It’s early Monday morning after racing Round the County and the wind has been blowing like snot since about 1 a.m. I’m back at Shilshole aboard Cambria, now, which is double tied, but still some of the big gust are pretty noticeable. It’s all good though. The boat is warm and I’m able to sit and think through a fun weekend on the water.
For the two day lap around the San Juan Islands, I sailed aboard Arrow, a 1970’s vintage Carter Offshore 37 that is owned by my friends Mike and Maurissa. Mike runs a great race and we had a good group of sailors aboard, six total.
As happens, our start on Saturday went a little askew — we were being aggressive and the always well-sailed Santa Cruz 27 Wild Rumpus seemed to come out of nowhere and forced us to tack away. It was at that moment I got a hell of an override on my winch that took a precious minute to clear and by the time we circled back we were probably four minutes behind the rest of the fleet — which actually ended up helping us throughout the day.
We’d scan the many boats in front of us, seeing what was working and what wasn’t. In doing so, we slowly clawed our way back through the fleet. The race started to the north this year and we had the current with us up Rosario Strait and then it turned pretty much as we rounded Patos, so we had it again down and around Stuart Island.
The finish on day one was interesting. We got into Speiden Channel with a firehose of a current driving us back into the Strait. I think the strategy was to sneak in under Battleship Island, but we were taking advantage of puffs, driving forward where we could. For a few minutes we had a little boat speed, but were going backwards over ground. Our track carved a nice circle, then the wind picked up considerably and we had a roaring finish in the dark with the committee boat frantically trying to identify boats outside of Roche Harbor.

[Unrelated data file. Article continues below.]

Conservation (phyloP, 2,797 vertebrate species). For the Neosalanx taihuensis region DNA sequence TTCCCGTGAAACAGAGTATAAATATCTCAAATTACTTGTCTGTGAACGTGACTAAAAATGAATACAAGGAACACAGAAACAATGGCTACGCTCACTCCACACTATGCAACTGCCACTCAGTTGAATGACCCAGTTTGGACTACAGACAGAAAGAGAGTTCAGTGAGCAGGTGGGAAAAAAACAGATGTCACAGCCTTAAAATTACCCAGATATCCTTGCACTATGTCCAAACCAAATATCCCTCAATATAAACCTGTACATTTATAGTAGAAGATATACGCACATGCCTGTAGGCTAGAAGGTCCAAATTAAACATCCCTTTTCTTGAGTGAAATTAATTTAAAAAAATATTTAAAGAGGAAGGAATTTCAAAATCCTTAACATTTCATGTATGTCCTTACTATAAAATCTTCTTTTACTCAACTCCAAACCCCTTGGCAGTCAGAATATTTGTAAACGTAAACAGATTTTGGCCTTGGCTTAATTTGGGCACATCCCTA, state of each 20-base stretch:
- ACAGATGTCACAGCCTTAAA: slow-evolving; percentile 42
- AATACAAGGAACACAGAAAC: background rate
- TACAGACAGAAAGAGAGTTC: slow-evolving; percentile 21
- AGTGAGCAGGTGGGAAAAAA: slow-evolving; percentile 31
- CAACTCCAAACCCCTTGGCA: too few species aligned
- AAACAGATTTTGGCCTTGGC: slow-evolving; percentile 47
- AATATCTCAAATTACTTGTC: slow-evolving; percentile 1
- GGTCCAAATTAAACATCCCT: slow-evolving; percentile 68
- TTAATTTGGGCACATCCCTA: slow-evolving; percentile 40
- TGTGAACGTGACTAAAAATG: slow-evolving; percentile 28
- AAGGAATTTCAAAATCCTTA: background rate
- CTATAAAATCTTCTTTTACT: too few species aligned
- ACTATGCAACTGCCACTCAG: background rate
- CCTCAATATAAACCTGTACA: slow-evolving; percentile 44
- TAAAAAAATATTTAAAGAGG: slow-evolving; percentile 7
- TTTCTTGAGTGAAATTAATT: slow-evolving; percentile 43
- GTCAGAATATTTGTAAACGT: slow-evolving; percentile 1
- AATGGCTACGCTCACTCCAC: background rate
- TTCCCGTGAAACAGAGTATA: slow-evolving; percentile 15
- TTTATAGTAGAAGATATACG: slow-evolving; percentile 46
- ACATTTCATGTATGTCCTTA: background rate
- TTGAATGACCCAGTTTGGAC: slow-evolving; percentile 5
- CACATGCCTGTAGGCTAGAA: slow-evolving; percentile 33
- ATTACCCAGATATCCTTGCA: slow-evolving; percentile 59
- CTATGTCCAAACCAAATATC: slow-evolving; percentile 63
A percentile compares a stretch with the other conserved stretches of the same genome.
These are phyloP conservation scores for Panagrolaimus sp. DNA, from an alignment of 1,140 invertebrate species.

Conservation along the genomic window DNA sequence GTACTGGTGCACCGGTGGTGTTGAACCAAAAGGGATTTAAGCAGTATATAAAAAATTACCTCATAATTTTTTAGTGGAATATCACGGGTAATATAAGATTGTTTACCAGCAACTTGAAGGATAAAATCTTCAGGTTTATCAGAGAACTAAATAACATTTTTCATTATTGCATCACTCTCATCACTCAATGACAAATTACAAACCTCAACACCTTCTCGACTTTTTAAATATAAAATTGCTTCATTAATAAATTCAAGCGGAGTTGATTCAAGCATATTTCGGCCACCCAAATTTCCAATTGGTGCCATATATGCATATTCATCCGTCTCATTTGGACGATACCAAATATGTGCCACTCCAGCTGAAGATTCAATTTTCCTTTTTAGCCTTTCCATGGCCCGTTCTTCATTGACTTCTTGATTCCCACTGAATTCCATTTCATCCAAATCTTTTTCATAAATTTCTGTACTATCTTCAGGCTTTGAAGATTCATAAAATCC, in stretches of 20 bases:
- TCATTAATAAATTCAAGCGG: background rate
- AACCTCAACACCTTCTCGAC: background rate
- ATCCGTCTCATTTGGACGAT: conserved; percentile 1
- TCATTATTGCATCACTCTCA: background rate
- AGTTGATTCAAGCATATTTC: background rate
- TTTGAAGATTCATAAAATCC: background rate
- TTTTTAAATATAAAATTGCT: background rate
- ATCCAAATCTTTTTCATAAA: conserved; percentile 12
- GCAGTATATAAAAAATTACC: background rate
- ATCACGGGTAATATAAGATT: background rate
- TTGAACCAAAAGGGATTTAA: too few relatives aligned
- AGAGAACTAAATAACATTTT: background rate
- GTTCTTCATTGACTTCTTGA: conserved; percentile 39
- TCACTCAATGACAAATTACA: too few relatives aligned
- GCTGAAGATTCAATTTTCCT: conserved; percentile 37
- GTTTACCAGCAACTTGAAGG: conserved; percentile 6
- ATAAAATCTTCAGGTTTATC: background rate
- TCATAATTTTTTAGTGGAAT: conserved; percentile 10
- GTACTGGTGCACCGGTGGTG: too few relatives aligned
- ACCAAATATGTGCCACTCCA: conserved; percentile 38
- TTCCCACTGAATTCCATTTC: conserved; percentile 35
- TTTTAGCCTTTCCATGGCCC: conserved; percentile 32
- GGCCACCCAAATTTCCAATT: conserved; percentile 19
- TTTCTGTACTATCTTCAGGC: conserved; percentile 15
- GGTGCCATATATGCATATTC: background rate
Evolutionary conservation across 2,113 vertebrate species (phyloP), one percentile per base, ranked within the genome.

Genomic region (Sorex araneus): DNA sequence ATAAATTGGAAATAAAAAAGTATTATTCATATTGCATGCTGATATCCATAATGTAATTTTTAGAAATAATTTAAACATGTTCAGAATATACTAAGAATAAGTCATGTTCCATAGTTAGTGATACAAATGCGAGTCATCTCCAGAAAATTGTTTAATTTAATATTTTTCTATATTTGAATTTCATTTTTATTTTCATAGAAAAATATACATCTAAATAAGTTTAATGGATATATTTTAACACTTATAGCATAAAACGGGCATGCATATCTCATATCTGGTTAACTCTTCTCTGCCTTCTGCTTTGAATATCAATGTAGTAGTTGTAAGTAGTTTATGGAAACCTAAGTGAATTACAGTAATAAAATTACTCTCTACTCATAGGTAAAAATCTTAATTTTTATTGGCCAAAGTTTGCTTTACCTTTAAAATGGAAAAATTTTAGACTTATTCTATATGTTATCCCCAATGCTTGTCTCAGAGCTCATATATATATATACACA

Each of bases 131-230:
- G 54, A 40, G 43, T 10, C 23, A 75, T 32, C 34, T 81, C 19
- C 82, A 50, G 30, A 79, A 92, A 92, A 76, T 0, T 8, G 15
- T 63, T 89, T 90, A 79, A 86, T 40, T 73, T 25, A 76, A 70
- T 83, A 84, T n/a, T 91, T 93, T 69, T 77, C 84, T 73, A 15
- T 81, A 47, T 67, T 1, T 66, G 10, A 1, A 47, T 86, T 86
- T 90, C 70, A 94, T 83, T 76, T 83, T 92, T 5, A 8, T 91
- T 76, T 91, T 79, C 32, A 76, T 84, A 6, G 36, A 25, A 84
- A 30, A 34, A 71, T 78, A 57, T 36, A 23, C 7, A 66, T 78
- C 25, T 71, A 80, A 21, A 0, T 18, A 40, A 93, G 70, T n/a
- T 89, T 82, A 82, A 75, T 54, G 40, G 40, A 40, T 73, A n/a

Sunday’s start south of Mosquito Pass was good. The wind was supposed to build, but we hanked on the #1 for the current conditions and had a decent start. Shortly after the start the wind started to climb and we began losing a little boat speed owing to being laid over. Go to the #2 or #3? As those deliberations were going on, the spinnaker, lashed to the leeward rail for future use, was swept overboard and we went from racing sailboat to Purse Seiner in seconds. We got the thing back on board but managed to put a rip in in it for our efforts (the radar pole support also took a hit and needed an immediate fix). A sail change to the #3 was done and we spend the rest of the morning and early afternoon bashing our way down the outside of San Juan Island into a decent flood. Then it started to rain. Lovely.
After we rounded the south end of Lopez we had had a nice spinnaker run. (Mike does have a number of sails aboard — the #1 is brand new and his 2nd Spinnaker dates back to the early 70’s.)
As daylight faded we spotted the yellow buoy we needed to round with the finish line being between it and a house on Deer Point. We were aiming for the buoy with a number of other boats when a frantic call from the race committee came over the VHF that the buoy had broken loose and a new finish line was announced between the house and Lydia Shoals. GYBE! Which we did, almost gracefully, and we squeaked past another boat that had over-committed to the yellow, now wayward, buoy.
The trip back in the dark was done with sheets of rain and building wind. We might as well have had buckets of water thrown at us. Which is why, hours later when I got back into Seattle and on Cambria, it was so nice that the diesel stove had been running all day.
In the end, Round the County 2017 had its share of challenges (don’t they all?!), but what a fun boat to sail on! Preliminary results have Arrow going from 10th out of 19 on Saturday to 6th out of 19 for the two days combined. It was a good weekend of racing.
Check out the full results here.